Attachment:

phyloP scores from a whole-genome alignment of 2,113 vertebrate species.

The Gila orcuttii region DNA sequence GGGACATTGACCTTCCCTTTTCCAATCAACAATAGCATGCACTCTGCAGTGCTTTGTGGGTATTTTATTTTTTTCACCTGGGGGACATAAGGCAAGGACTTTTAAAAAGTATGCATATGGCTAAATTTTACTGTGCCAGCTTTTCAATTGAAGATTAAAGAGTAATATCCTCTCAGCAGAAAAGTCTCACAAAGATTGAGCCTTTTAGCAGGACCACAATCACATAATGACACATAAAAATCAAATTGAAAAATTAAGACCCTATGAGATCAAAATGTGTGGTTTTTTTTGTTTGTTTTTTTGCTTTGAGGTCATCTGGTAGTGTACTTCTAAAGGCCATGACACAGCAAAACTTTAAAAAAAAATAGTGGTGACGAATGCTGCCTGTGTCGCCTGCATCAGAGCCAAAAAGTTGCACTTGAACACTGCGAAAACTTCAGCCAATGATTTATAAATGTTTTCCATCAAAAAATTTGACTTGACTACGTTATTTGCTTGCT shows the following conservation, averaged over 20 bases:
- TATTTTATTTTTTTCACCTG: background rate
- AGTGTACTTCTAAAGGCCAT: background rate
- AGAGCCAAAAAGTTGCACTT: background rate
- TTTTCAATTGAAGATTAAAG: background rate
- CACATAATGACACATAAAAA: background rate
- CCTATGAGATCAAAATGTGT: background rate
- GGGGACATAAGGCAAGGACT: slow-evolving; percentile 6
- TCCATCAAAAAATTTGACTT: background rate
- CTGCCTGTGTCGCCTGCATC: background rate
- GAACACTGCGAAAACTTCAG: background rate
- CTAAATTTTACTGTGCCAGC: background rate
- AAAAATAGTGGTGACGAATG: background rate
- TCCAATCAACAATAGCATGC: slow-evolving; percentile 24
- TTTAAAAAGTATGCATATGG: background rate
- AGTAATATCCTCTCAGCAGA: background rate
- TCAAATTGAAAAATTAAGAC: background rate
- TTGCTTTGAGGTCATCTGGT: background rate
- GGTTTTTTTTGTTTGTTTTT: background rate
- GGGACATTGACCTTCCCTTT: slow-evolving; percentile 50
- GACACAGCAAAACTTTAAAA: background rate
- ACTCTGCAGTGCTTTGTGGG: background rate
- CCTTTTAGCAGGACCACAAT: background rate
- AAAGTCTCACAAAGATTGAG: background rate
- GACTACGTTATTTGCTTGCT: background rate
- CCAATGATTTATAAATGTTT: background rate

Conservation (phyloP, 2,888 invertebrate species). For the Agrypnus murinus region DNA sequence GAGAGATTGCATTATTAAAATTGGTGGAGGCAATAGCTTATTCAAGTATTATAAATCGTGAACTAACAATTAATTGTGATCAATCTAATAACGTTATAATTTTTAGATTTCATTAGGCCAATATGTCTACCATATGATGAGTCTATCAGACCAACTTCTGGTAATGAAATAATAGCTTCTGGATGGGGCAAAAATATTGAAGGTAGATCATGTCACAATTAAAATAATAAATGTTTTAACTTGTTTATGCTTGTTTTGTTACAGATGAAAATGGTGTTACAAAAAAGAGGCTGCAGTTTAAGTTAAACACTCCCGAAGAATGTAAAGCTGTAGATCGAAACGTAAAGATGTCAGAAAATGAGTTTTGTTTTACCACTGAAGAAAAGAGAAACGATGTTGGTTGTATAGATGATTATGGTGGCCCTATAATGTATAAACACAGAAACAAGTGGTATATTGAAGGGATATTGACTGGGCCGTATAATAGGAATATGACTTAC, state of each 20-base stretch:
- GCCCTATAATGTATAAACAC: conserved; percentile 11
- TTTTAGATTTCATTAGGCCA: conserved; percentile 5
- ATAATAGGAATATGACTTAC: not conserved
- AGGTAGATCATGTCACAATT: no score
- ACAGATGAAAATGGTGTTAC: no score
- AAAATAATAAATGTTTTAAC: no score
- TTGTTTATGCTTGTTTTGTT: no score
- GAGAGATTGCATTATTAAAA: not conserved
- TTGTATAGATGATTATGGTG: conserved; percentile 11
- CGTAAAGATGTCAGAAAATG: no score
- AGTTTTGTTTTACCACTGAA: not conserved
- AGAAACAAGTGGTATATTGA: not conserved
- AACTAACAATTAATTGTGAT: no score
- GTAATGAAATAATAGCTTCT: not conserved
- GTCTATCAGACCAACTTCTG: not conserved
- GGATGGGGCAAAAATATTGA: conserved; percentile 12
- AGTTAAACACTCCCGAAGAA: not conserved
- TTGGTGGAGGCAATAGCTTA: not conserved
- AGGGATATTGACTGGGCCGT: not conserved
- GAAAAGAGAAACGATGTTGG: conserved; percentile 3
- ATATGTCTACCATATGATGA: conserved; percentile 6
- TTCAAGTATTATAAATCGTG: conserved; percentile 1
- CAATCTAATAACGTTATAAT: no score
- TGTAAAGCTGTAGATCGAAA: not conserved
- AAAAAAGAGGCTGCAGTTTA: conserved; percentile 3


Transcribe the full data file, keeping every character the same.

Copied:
phyloP scores from a whole-genome alignment of 2,113 vertebrate species.

The Gila orcuttii region DNA sequence GGGACATTGACCTTCCCTTTTCCAATCAACAATAGCATGCACTCTGCAGTGCTTTGTGGGTATTTTATTTTTTTCACCTGGGGGACATAAGGCAAGGACTTTTAAAAAGTATGCATATGGCTAAATTTTACTGTGCCAGCTTTTCAATTGAAGATTAAAGAGTAATATCCTCTCAGCAGAAAAGTCTCACAAAGATTGAGCCTTTTAGCAGGACCACAATCACATAATGACACATAAAAATCAAATTGAAAAATTAAGACCCTATGAGATCAAAATGTGTGGTTTTTTTTGTTTGTTTTTTTGCTTTGAGGTCATCTGGTAGTGTACTTCTAAAGGCCATGACACAGCAAAACTTTAAAAAAAAATAGTGGTGACGAATGCTGCCTGTGTCGCCTGCATCAGAGCCAAAAAGTTGCACTTGAACACTGCGAAAACTTCAGCCAATGATTTATAAATGTTTTCCATCAAAAAATTTGACTTGACTACGTTATTTGCTTGCT shows the following conservation, averaged over 20 bases:
- TATTTTATTTTTTTCACCTG: background rate
- AGTGTACTTCTAAAGGCCAT: background rate
- AGAGCCAAAAAGTTGCACTT: background rate
- TTTTCAATTGAAGATTAAAG: background rate
- CACATAATGACACATAAAAA: background rate
- CCTATGAGATCAAAATGTGT: background rate
- GGGGACATAAGGCAAGGACT: slow-evolving; percentile 6
- TCCATCAAAAAATTTGACTT: background rate
- CTGCCTGTGTCGCCTGCATC: background rate
- GAACACTGCGAAAACTTCAG: background rate
- CTAAATTTTACTGTGCCAGC: background rate
- AAAAATAGTGGTGACGAATG: background rate
- TCCAATCAACAATAGCATGC: slow-evolving; percentile 24
- TTTAAAAAGTATGCATATGG: background rate
- AGTAATATCCTCTCAGCAGA: background rate
- TCAAATTGAAAAATTAAGAC: background rate
- TTGCTTTGAGGTCATCTGGT: background rate
- GGTTTTTTTTGTTTGTTTTT: background rate
- GGGACATTGACCTTCCCTTT: slow-evolving; percentile 50
- GACACAGCAAAACTTTAAAA: background rate
- ACTCTGCAGTGCTTTGTGGG: background rate
- CCTTTTAGCAGGACCACAAT: background rate
- AAAGTCTCACAAAGATTGAG: background rate
- GACTACGTTATTTGCTTGCT: background rate
- CCAATGATTTATAAATGTTT: background rate

Conservation (phyloP, 2,888 invertebrate species). For the Agrypnus murinus region DNA sequence GAGAGATTGCATTATTAAAATTGGTGGAGGCAATAGCTTATTCAAGTATTATAAATCGTGAACTAACAATTAATTGTGATCAATCTAATAACGTTATAATTTTTAGATTTCATTAGGCCAATATGTCTACCATATGATGAGTCTATCAGACCAACTTCTGGTAATGAAATAATAGCTTCTGGATGGGGCAAAAATATTGAAGGTAGATCATGTCACAATTAAAATAATAAATGTTTTAACTTGTTTATGCTTGTTTTGTTACAGATGAAAATGGTGTTACAAAAAAGAGGCTGCAGTTTAAGTTAAACACTCCCGAAGAATGTAAAGCTGTAGATCGAAACGTAAAGATGTCAGAAAATGAGTTTTGTTTTACCACTGAAGAAAAGAGAAACGATGTTGGTTGTATAGATGATTATGGTGGCCCTATAATGTATAAACACAGAAACAAGTGGTATATTGAAGGGATATTGACTGGGCCGTATAATAGGAATATGACTTAC, state of each 20-base stretch:
- GCCCTATAATGTATAAACAC: conserved; percentile 11
- TTTTAGATTTCATTAGGCCA: conserved; percentile 5
- ATAATAGGAATATGACTTAC: not conserved
- AGGTAGATCATGTCACAATT: no score
- ACAGATGAAAATGGTGTTAC: no score
- AAAATAATAAATGTTTTAAC: no score
- TTGTTTATGCTTGTTTTGTT: no score
- GAGAGATTGCATTATTAAAA: not conserved
- TTGTATAGATGATTATGGTG: conserved; percentile 11
- CGTAAAGATGTCAGAAAATG: no score
- AGTTTTGTTTTACCACTGAA: not conserved
- AGAAACAAGTGGTATATTGA: not conserved
- AACTAACAATTAATTGTGAT: no score
- GTAATGAAATAATAGCTTCT: not conserved
- GTCTATCAGACCAACTTCTG: not conserved
- GGATGGGGCAAAAATATTGA: conserved; percentile 12
- AGTTAAACACTCCCGAAGAA: not conserved
- TTGGTGGAGGCAATAGCTTA: not conserved
- AGGGATATTGACTGGGCCGT: not conserved
- GAAAAGAGAAACGATGTTGG: conserved; percentile 3
- ATATGTCTACCATATGATGA: conserved; percentile 6
- TTCAAGTATTATAAATCGTG: conserved; percentile 1
- CAATCTAATAACGTTATAAT: no score
- TGTAAAGCTGTAGATCGAAA: not conserved
- AAAAAAGAGGCTGCAGTTTA: conserved; percentile 3